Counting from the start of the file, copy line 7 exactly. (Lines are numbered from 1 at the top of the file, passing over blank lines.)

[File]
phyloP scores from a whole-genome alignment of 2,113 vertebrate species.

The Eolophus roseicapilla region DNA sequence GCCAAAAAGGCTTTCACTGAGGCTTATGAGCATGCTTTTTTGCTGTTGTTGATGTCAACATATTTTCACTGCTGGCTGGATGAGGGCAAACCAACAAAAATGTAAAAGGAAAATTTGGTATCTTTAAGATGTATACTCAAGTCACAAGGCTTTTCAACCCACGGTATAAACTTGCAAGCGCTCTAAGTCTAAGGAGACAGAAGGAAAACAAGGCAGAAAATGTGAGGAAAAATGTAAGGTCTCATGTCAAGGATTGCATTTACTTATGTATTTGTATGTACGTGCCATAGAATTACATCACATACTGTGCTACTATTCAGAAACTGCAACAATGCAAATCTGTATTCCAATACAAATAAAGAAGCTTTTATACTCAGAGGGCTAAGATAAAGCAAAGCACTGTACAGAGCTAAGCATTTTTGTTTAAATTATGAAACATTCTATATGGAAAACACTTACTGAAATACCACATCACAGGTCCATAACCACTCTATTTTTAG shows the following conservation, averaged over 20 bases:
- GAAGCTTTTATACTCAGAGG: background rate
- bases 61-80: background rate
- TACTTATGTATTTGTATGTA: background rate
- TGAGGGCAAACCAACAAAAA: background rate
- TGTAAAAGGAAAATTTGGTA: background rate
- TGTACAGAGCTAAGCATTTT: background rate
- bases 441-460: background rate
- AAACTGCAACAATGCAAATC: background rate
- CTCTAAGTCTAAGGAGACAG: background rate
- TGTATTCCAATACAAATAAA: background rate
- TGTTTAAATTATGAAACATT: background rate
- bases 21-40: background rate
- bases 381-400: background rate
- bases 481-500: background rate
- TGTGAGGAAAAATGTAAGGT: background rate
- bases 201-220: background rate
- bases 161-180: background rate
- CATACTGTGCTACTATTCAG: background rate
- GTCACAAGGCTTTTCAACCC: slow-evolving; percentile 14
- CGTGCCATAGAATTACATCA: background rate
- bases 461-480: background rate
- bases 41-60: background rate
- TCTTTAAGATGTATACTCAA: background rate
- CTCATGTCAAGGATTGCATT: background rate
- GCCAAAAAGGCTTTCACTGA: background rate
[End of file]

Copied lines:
- TGTAAAAGGAAAATTTGGTA: background rate